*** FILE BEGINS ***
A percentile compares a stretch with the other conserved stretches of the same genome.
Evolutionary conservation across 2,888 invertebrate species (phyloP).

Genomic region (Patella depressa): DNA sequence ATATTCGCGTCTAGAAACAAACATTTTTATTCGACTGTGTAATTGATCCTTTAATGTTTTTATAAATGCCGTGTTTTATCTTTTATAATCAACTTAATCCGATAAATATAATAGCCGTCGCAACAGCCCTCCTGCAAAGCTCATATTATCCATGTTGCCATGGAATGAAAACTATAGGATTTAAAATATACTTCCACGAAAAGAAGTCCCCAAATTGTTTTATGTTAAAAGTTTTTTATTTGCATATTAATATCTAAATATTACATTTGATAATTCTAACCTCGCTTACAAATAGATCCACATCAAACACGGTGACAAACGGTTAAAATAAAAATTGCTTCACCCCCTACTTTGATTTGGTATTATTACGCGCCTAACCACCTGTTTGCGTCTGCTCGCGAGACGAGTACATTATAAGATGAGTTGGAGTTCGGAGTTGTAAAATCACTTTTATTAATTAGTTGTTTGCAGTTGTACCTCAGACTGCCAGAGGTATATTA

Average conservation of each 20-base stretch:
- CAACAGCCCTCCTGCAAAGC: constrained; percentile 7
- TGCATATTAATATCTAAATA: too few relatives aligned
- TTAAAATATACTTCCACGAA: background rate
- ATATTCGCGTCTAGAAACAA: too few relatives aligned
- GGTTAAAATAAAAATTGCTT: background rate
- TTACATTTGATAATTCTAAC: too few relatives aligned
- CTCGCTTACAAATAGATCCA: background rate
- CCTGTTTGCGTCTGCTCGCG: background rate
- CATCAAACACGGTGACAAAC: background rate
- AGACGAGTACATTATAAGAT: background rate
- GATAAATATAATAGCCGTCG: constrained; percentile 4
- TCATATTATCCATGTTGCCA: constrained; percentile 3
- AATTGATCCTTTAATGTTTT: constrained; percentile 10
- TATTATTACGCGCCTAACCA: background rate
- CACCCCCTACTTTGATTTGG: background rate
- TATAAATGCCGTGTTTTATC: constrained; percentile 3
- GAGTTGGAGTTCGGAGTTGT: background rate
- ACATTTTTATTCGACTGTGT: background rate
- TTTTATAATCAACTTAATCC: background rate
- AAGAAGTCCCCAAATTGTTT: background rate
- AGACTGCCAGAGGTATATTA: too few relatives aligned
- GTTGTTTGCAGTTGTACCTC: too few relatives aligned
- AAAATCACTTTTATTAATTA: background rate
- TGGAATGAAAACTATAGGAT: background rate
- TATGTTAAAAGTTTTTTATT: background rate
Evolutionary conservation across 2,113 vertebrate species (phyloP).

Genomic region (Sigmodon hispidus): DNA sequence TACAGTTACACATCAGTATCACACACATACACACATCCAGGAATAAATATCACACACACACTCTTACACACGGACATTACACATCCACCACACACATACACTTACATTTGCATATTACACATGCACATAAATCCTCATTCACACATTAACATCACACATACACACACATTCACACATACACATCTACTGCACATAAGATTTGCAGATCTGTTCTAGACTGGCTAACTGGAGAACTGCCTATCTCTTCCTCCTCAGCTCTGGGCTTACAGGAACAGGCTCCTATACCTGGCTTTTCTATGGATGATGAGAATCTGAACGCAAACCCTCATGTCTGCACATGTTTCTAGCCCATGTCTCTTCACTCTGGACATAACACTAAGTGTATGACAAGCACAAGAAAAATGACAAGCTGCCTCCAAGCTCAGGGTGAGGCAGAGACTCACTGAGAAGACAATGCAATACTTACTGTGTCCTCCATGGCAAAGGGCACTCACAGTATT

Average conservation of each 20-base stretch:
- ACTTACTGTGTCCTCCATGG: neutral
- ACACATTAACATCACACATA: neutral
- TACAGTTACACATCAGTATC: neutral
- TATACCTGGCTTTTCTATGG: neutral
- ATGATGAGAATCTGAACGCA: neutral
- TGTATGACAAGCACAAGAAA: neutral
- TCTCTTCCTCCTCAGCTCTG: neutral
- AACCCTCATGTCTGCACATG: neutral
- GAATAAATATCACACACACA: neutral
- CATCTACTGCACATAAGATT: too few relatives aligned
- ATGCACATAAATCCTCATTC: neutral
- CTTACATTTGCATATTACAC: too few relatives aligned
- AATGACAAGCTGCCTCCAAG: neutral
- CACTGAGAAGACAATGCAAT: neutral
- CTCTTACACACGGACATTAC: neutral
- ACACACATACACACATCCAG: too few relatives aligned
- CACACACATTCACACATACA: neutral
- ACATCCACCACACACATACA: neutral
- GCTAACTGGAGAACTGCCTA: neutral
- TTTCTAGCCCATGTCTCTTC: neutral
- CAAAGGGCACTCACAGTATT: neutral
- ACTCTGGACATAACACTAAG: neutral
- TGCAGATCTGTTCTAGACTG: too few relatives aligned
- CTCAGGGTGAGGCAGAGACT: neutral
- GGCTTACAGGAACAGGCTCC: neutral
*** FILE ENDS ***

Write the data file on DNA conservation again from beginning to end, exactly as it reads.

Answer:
A percentile compares a stretch with the other conserved stretches of the same genome.
Evolutionary conservation across 2,888 invertebrate species (phyloP).

Genomic region (Patella depressa): DNA sequence ATATTCGCGTCTAGAAACAAACATTTTTATTCGACTGTGTAATTGATCCTTTAATGTTTTTATAAATGCCGTGTTTTATCTTTTATAATCAACTTAATCCGATAAATATAATAGCCGTCGCAACAGCCCTCCTGCAAAGCTCATATTATCCATGTTGCCATGGAATGAAAACTATAGGATTTAAAATATACTTCCACGAAAAGAAGTCCCCAAATTGTTTTATGTTAAAAGTTTTTTATTTGCATATTAATATCTAAATATTACATTTGATAATTCTAACCTCGCTTACAAATAGATCCACATCAAACACGGTGACAAACGGTTAAAATAAAAATTGCTTCACCCCCTACTTTGATTTGGTATTATTACGCGCCTAACCACCTGTTTGCGTCTGCTCGCGAGACGAGTACATTATAAGATGAGTTGGAGTTCGGAGTTGTAAAATCACTTTTATTAATTAGTTGTTTGCAGTTGTACCTCAGACTGCCAGAGGTATATTA

Average conservation of each 20-base stretch:
- CAACAGCCCTCCTGCAAAGC: constrained; percentile 7
- TGCATATTAATATCTAAATA: too few relatives aligned
- TTAAAATATACTTCCACGAA: background rate
- ATATTCGCGTCTAGAAACAA: too few relatives aligned
- GGTTAAAATAAAAATTGCTT: background rate
- TTACATTTGATAATTCTAAC: too few relatives aligned
- CTCGCTTACAAATAGATCCA: background rate
- CCTGTTTGCGTCTGCTCGCG: background rate
- CATCAAACACGGTGACAAAC: background rate
- AGACGAGTACATTATAAGAT: background rate
- GATAAATATAATAGCCGTCG: constrained; percentile 4
- TCATATTATCCATGTTGCCA: constrained; percentile 3
- AATTGATCCTTTAATGTTTT: constrained; percentile 10
- TATTATTACGCGCCTAACCA: background rate
- CACCCCCTACTTTGATTTGG: background rate
- TATAAATGCCGTGTTTTATC: constrained; percentile 3
- GAGTTGGAGTTCGGAGTTGT: background rate
- ACATTTTTATTCGACTGTGT: background rate
- TTTTATAATCAACTTAATCC: background rate
- AAGAAGTCCCCAAATTGTTT: background rate
- AGACTGCCAGAGGTATATTA: too few relatives aligned
- GTTGTTTGCAGTTGTACCTC: too few relatives aligned
- AAAATCACTTTTATTAATTA: background rate
- TGGAATGAAAACTATAGGAT: background rate
- TATGTTAAAAGTTTTTTATT: background rate
Evolutionary conservation across 2,113 vertebrate species (phyloP).

Genomic region (Sigmodon hispidus): DNA sequence TACAGTTACACATCAGTATCACACACATACACACATCCAGGAATAAATATCACACACACACTCTTACACACGGACATTACACATCCACCACACACATACACTTACATTTGCATATTACACATGCACATAAATCCTCATTCACACATTAACATCACACATACACACACATTCACACATACACATCTACTGCACATAAGATTTGCAGATCTGTTCTAGACTGGCTAACTGGAGAACTGCCTATCTCTTCCTCCTCAGCTCTGGGCTTACAGGAACAGGCTCCTATACCTGGCTTTTCTATGGATGATGAGAATCTGAACGCAAACCCTCATGTCTGCACATGTTTCTAGCCCATGTCTCTTCACTCTGGACATAACACTAAGTGTATGACAAGCACAAGAAAAATGACAAGCTGCCTCCAAGCTCAGGGTGAGGCAGAGACTCACTGAGAAGACAATGCAATACTTACTGTGTCCTCCATGGCAAAGGGCACTCACAGTATT

Average conservation of each 20-base stretch:
- ACTTACTGTGTCCTCCATGG: neutral
- ACACATTAACATCACACATA: neutral
- TACAGTTACACATCAGTATC: neutral
- TATACCTGGCTTTTCTATGG: neutral
- ATGATGAGAATCTGAACGCA: neutral
- TGTATGACAAGCACAAGAAA: neutral
- TCTCTTCCTCCTCAGCTCTG: neutral
- AACCCTCATGTCTGCACATG: neutral
- GAATAAATATCACACACACA: neutral
- CATCTACTGCACATAAGATT: too few relatives aligned
- ATGCACATAAATCCTCATTC: neutral
- CTTACATTTGCATATTACAC: too few relatives aligned
- AATGACAAGCTGCCTCCAAG: neutral
- CACTGAGAAGACAATGCAAT: neutral
- CTCTTACACACGGACATTAC: neutral
- ACACACATACACACATCCAG: too few relatives aligned
- CACACACATTCACACATACA: neutral
- ACATCCACCACACACATACA: neutral
- GCTAACTGGAGAACTGCCTA: neutral
- TTTCTAGCCCATGTCTCTTC: neutral
- CAAAGGGCACTCACAGTATT: neutral
- ACTCTGGACATAACACTAAG: neutral
- TGCAGATCTGTTCTAGACTG: too few relatives aligned
- CTCAGGGTGAGGCAGAGACT: neutral
- GGCTTACAGGAACAGGCTCC: neutral